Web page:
New Delhi, One upside of working from home is protection from the outbreak of coronavirus and also having freed-up time from travelling, but experts warn that unintentionally spending more hours could disrupt the work-life cycle and unfavourably impact the mental well-being of employees.
Speaking to IANS Ashish Pakhre, an alumnus of the All India Institute of Medical Sciences (AIIMS) said corporate sector leaders should check and discuss with their employees about unaddressed psychological blows while working from home. “The implications of unusual new work – life cycle on mental well-being of millions of employees can’t be ignored. Employees will have many concerns, worries and feeling vulnerable to a great extent in this perilous period for the business sector”, said Pakhre.
Close to two months into a nationwide, it seems work-from-home experiment has no end in sight. And, if there were boundaries separating work and personal life, it seems it has faded away.
The usual 9 to 5 workday seems like a remnant from the past; instead, a 12-hour or 13-hour shift has become a new normal for many employees in the corporate sector. “I begin at 9 a.m. and usually end at 9 p.m. every day since the beginning of the lockdown. Feels like burnt-out, as I have less free time than what I wasted in commuting from Delhi to Gurugram,” said Sandeep Tiwari, an employee with an IT company in Gurugram.
Initially, many thought migration from office to work from home, in the backdrop of the outbreak of the coronavirus, would lead into a new work culture — having flexible working hours.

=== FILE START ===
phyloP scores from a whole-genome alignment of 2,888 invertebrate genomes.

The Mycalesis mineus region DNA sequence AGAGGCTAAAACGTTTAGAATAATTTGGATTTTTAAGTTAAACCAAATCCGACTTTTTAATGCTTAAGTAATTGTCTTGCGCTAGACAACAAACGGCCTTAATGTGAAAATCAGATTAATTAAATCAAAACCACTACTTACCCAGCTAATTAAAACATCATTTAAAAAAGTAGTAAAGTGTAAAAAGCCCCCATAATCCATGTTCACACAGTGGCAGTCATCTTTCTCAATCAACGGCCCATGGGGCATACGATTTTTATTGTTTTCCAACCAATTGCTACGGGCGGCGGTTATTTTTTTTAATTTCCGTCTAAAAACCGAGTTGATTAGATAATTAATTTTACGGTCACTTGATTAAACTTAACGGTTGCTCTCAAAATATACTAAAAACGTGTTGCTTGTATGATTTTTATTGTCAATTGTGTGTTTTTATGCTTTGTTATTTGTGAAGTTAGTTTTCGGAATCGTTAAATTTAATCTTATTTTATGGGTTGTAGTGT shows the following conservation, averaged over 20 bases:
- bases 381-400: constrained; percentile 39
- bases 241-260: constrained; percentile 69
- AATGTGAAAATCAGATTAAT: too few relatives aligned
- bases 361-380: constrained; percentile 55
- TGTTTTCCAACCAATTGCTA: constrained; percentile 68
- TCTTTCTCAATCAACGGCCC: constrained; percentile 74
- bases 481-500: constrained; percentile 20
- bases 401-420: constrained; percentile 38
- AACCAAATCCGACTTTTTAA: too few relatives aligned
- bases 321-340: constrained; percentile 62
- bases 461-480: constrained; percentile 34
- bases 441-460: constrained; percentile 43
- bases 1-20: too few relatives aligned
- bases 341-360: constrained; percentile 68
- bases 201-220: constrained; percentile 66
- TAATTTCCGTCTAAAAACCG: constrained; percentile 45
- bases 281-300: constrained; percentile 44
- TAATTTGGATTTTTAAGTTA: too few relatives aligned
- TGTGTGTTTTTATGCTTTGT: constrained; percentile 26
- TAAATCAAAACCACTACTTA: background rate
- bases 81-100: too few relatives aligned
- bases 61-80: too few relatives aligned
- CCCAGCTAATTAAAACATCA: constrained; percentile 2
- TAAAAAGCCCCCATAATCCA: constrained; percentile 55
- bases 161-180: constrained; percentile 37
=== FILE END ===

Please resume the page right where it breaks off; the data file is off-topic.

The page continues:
During lockdown, many made plans of having more time for families and to take up new hobbies, as commuting to the workplace has vanished. Close to two months in the lockdown, people are complaining of being overworked, stressed due to continuous meetings through video conferring and flurry of emails to respond. The changed contours of the working hours could potentially negatively impact employees.
“Employees’ minds will be troubled by risks to job loss, financial worries and it will adversely affect their mental health leading to depression, anxiety, sleep problems, excessive use of substances like alcohol and tobacco and worsening of pre-existing mental health and physical health issues”, added Pakhre.
Samir Parikh, Director of Mental Health and Behavioural Sciences at the Fortis Healthcare, said the key thing to understand is that work from home is a reality, and in the current circumstances, it’s important to maintain a sense of positivity and productivity to bring out the best efforts.
“Maintaining a routine is now more important now than ever before. The right approach to do this is to create a work window — define working hours to ensure a work life balance. At the same time, organisations also need to maximise their empathy quotient and support each other. We also need to give importance to mental health outcomes, to prioritise positivity and well-being at work”, added Parikh.
Mohit Gupta, a Gurugram based IT sector employee, said the fear of job insecurity looms large from layoffs or closure of business. “Organisation policies and risk management strategies must include plans for enhancing the psychological health of employees. If we feel protected, it will help to overcome the deleterious effect of the pandemic, which threatens our health and financial stability”, added Gupta.